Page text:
The peroxide index measures the fresh oil oxidation or its degree of rancidity at the time of the test (Lafont et al., 2011). A value of 38.45 meq peroxide kg-1 reflects a high degree of rancidity. Similarly, a study that used the same extraction method for the Hass cultivar oil reported a value of 31.66 meq peroxide kg-1. However, the advanced state of ripeness and the prolonged heat treatment to which the pulp was subjected should be considered when comparing its value to olive oil with a maximum permitted limit of 20 meq peroxide kg-1.

The saponification index of the avocado oil (190.74 mg KOH g-1) was higher than the reported by Restrepo Duque et al. (2012) (175 mg KOH g-1). This indicates a greater presence of low molecular weight fatty acids since the esters of this type of molecules require more KOH for saponification (Lafont et al., 2011). Soap and cosmetics industry demand a minimum value of 185 mg KOH g-1 (Lafont et al., 2011), this suggests that oil of this type can be used in such type of factories.

Chromatographic profile of fatty acids

The percentual sum of the oleic and linoleic fatty acids was 57.33 ± 0.33% (Table 3), a similar value was reported by Acosta Moreno (2011) (59.1%) for the Hass avocado cultivar (Acosta Moreno, 2011). This indicates that the obtained oil has a high degree of unsaturation; verified with the iodine value (177.52 cg I2 g-1). For palmitate and stearate, the sum was 24.27%. This value is higher than the reported by Acosta Moreno (2011) who obtained 16.99% for such saturated fatty acids. The difference is significant and may be due to the quality of the original raw material.

Table 3 Content of fatty acids in the avocado oil. 

Color and BOD assessment

The colorant obtained from the extraction with sodium hydroxide was added to the liquid soap since it showed the best performance and high colorant strength.

The color difference in all treatments can be considered small and inconspicuous since the ΔE* values are less than 1.5 (Obón et al., 2009), meaning that the color given at different concentrations by the NaOH aqueous extract and avocado seed is stable. Also, the change in pH is not affected over time. According to the CIELab coordinates, the colorant has a tendency towards yellow; behavior that is linked to the concentration and reflected in the b* coordinate (where a positive number indicates yellow, and a negative number indicates blue). When the colorant concentration increased from 1% to 3%, the value of b* increased from 41.51 to 68.07. A slight tendency towards the range of red was observed in coordinate a* (where a positive number indicates red, and a negative number indicates green), this may also be closely related to the concentration since as colorant concentration increases from 1% to 3%, the a* value increases from 9.2 to 33.23. However, the L* value (where numbers between 0 - 50 indicate black or darkness and between 51 -100 indicates whiteness or clarity) decreased from 79.8 to 54.21 as the concentration increased from 1% to 3%.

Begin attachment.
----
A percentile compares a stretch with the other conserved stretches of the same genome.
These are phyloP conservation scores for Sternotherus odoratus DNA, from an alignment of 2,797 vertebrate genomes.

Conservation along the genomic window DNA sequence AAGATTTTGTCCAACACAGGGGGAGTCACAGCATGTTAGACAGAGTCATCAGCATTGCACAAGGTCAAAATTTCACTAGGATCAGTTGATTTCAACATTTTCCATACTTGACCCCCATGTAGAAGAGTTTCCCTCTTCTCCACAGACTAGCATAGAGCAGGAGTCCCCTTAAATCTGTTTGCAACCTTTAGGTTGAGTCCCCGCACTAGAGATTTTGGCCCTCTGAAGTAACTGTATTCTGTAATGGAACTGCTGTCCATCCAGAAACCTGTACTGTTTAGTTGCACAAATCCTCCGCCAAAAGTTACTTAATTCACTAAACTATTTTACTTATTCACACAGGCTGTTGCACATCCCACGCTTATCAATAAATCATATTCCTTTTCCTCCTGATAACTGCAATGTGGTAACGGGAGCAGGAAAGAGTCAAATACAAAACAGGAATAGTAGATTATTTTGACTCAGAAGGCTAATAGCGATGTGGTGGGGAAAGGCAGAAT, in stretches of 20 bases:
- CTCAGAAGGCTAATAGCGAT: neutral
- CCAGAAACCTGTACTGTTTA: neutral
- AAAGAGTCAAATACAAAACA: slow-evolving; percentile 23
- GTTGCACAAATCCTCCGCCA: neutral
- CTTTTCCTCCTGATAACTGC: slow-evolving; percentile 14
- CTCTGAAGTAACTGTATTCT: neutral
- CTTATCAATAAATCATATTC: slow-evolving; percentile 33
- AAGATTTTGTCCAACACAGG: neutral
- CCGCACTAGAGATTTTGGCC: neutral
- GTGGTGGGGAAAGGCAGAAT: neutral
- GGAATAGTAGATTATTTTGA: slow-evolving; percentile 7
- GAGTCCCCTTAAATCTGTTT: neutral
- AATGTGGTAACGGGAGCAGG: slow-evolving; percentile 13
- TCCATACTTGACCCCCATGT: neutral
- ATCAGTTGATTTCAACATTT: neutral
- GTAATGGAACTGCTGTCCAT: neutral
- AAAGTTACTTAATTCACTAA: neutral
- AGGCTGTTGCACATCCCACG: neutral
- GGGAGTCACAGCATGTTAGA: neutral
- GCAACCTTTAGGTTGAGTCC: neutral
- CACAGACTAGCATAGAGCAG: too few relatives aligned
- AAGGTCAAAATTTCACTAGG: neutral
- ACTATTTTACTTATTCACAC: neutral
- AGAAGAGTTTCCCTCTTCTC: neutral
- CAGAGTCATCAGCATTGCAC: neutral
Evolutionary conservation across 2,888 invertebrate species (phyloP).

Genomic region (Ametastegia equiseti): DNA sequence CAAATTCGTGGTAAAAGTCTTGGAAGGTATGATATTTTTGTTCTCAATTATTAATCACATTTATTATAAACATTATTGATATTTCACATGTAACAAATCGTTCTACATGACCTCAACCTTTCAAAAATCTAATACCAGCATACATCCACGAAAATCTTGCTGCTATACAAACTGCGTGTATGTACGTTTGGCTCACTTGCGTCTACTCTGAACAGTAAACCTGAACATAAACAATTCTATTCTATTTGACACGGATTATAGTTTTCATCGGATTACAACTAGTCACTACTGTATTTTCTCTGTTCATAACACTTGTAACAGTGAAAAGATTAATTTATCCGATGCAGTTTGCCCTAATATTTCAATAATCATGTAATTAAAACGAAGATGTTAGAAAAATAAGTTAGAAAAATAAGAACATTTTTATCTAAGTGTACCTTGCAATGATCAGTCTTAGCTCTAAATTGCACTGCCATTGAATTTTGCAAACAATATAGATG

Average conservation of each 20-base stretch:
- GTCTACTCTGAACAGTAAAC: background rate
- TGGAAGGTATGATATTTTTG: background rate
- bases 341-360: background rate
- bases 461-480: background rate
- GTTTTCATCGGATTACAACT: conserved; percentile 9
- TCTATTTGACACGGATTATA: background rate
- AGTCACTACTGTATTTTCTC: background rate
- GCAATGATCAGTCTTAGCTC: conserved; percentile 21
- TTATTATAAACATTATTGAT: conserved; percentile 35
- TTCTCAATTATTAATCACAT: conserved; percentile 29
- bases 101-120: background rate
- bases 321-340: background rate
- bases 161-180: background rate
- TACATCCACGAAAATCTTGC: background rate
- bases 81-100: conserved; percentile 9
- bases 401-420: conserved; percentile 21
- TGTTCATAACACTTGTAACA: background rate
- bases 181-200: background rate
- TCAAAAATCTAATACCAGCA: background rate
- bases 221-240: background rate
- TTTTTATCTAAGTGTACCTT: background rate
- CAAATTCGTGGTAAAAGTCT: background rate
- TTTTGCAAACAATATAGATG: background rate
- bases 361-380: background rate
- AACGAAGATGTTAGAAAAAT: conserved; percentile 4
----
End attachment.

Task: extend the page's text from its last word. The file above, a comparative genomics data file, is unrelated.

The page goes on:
In this sense, the colorant extracted with NaOH was completely stable in the liquid soap matrix (pH of 6.2) during a month of storage. The formulation containing oil at 2% also remains stable in color and pH during the same period. The ANOVA indicated that there are no statistically significant differences between the treatments for parameter ΔE* (P>0.05).

The BOD of the natural colorant was 10.35 mg L-1, higher than the value of the commercial soap (9.42 mg L-1). This indicates that more oxygen is required to degrade the organic matter in the soap matrix by a microbial population.

Table 4 Color and pH assessment in the liquid soap for 30 days. 


None of the evaluated extracts from the avocado seed (Lorena cultivar) showed any antimicrobial activity against strains of Staphylococcus aureus ATCC 29213 or Escherichia coli ATCC 25922; therefore, it is necessary to evaluate the antimicrobial activity after fractionation of the avocado seed extracts and analyze the feasibility of its incorporation in liquid soap.

The dye obtained from the avocado seeds has a great potential to be used in the soap industry since it was shown to be able to confer an orange color range and is stable over time against factors such as light and pH. Additionally, this colorant presented has antioxidant characteristics.

The oil obtained from avocados that were not suitable for consumption has a significant value of unsaturated fatty acids (mainly oleic) which favors its nutraceutical and cosmetic characteristics. The avocado oil incorporated into the liquid soap presented a good behavior because parameters like the ΔE* and pH were kept constant; also no separation of the oil from the matrix was observed during the time evaluated. Therefore, this oil can have a synergistic effect on the evaluated matrix.

By using components with high biological value, it is possible to develop more environmentally friendly products that generate added value to the waste produced during the avocado processing.


The authors express their gratitude to the National Training Service (Servicio Nacional de Aprendizaje - SENA), as well as to the Espinal Node Technopark Network SENA (Colombia). The authors would like to thank all the researchers of SENAGROTIC for their professional help in this research.


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Recebido: 28 de Agosto de 2018; Aceito: 11 de Março de 2019